Lending standards for real estate, housing loans unchanged

Lawrence Agcaoili - The Philippine Star

MANILA, Philippines - Banks finally kept lending standards for commercial real estate and housing loans unchanged after 13 consecutive quarters of tightening, reflecting confidence to take on risk in the asset sector.

According to the results of the Bangko Sentral ng Pilipinas’ (BSP) 4th Quarter 2015 Senior Loan Officers’ Survey, all 20 respondent banks answered that overall credit standards for commercial real estate and housing loans were unchanged in the fourth quarter of last year.

“The unchanged overall credit standards for commercial real estate loans reflected respondent banks’ stable economic outlook and unchanged tolerance for risk as well as unchanged profile of borrowers, among others,” said Ruby Anne Lemence, bank officer at the central bank’s Department of Economic Research.

In terms of specific credit standards for commercial real estate loans, she added banks’ responses showed unchanged provisions in loan contracts, but wider loan margins, stricter collateral requirements, and increased use of interest rate floors.

 For the next quarter, survey showed 95.2 percent of respondent-banks expect to maintain their credit standards for commercial real estate loans.

However, the remaining 4.8 percent expect to “somewhat tighten” requirements for such loans.

  Demand for commercial real estate loans was also unchanged in the fourth quarter of last year, but a number of banks indicated increased demand for the said type of loan on the back of clients’ improved economic outlook and increased customer inventory financing needs, among others.

 Although most of the respondent banks anticipate generally steady loan demand in the first quarter, survey results showed some lenders expect demand for commercial real estate loans to increase further.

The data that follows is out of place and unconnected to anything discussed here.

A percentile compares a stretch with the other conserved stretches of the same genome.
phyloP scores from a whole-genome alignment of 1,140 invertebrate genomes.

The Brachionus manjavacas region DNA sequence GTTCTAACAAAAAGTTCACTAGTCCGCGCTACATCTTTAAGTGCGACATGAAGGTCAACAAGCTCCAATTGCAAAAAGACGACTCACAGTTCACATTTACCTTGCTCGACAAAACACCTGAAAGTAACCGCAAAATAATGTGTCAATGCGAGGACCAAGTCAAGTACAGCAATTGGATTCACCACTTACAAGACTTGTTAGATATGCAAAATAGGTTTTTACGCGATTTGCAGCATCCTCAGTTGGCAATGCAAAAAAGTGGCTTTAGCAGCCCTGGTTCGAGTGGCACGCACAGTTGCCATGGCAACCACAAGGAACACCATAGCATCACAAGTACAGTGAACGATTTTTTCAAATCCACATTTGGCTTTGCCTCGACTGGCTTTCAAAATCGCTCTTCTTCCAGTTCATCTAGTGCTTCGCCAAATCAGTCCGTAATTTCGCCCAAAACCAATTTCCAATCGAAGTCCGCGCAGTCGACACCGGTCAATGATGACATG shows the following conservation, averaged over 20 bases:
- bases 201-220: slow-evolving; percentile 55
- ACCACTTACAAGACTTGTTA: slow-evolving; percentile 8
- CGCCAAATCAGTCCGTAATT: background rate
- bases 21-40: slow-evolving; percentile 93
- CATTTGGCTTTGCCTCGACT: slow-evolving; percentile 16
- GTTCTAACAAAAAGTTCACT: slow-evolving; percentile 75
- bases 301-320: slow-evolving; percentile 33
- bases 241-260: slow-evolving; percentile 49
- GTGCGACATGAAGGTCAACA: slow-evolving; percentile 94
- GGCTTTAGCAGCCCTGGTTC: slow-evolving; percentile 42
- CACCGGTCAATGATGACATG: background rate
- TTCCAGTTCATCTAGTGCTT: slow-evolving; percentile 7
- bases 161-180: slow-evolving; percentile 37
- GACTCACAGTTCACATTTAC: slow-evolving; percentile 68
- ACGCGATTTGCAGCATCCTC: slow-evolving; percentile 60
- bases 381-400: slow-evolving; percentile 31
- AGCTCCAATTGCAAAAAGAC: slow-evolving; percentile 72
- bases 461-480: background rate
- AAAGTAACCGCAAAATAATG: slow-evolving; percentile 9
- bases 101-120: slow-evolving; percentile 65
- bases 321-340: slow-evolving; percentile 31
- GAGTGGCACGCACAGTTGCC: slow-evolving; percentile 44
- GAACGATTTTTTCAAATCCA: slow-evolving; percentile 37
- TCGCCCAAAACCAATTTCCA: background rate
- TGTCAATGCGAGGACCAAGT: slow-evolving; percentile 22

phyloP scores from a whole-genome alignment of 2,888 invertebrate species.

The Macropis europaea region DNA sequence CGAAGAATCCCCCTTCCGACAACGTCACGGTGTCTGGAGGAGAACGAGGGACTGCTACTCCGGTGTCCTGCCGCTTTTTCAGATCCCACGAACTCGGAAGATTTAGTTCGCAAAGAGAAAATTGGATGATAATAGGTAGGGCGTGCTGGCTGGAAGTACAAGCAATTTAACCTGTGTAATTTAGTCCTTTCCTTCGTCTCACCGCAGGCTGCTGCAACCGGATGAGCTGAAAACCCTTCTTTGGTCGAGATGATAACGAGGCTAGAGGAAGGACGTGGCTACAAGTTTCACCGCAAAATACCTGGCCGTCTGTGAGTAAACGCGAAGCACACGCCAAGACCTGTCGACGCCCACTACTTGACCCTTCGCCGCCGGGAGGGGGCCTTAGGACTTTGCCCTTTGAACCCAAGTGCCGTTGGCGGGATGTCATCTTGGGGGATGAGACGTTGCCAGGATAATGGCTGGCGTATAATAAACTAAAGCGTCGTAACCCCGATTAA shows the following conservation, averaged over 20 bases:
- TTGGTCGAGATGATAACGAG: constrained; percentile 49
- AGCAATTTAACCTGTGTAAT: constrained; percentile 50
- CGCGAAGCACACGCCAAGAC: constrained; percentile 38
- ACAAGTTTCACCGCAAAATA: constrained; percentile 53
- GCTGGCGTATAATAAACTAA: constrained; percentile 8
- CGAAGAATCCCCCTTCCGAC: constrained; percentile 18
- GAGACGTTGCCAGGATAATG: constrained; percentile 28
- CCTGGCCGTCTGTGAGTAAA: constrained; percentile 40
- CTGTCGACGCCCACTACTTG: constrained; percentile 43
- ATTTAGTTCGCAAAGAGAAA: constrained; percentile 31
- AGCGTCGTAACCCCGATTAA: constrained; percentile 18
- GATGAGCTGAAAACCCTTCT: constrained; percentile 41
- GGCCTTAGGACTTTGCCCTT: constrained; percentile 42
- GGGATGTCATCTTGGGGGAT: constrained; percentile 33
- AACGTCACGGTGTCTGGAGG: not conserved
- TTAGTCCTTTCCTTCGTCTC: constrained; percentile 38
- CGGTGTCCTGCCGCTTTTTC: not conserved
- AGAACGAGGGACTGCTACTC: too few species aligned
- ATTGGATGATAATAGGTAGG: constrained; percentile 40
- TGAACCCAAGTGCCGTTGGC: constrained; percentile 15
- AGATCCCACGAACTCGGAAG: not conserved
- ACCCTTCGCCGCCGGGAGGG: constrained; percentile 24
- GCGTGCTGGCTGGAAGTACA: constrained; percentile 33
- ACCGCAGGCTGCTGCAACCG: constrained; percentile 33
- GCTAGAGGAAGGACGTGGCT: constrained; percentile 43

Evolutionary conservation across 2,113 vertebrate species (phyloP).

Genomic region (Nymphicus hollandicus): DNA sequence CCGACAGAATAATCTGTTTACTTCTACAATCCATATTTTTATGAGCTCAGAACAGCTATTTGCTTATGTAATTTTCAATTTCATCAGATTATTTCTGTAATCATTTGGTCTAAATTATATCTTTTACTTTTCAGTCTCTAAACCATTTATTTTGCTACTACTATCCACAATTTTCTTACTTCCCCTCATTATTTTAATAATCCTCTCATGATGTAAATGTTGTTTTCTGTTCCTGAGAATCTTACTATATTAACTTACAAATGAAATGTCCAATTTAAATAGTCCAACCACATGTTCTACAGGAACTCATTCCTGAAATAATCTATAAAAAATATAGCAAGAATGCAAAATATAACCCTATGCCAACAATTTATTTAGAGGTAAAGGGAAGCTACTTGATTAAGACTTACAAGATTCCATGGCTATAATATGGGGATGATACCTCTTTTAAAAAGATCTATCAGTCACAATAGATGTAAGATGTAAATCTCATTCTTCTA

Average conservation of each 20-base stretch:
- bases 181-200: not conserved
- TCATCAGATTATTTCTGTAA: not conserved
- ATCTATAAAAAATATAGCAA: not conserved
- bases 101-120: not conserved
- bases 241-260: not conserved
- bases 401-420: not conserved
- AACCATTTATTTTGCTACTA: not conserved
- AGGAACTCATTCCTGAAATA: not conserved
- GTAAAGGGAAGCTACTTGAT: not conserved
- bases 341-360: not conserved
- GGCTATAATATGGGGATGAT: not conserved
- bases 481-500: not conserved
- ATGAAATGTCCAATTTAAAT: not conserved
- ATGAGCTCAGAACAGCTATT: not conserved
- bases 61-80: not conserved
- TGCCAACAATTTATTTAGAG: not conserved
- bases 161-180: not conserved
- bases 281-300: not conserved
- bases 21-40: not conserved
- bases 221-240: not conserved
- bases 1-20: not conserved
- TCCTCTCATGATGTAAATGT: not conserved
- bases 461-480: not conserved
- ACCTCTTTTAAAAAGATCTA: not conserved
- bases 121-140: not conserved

In case of housing loans extended to households, Lemence said 76.5 percent of the respondent banks reported unchanged credit standards but a slight easing was noted using the diffusion index approach.

 “The net easing of credit standards for housing loans was attributed by respondent banks to their increased tolerance for risk and the improvement in the overall profile of borrowers,” the BSP said.

 In June 2014, the BSP introduced stricter rules on banks’ real estate exposure to ensure that lenders have enough capital to absorb any potential losses. The new measure simply reinforces the prudential policy that banks must have sufficient capital to absorb any potential shock on its credit exposures.

 The pre-emptive macroprudential policy measure approved by the Monetary Board required stress tests for banks to determine if their capital will be enough to absorb credit risk that may arise from their exposure to the property sector.

 The BSP explained that universal, commercial, and thrift banks would need to meet a capital adequacy ratio of 10 percent of their qualifying capital following the stress test results.

 Moreover, universal and commercial banks, along with their thrift bank subsidiaries will also need to keep a Common Equity Tier 1 level of at least six percent of their qualifying capital. Stand-alone thrift banks, meanwhile, are required to maintain a Tier 1 ratio of six percent of their qualifying capital.         


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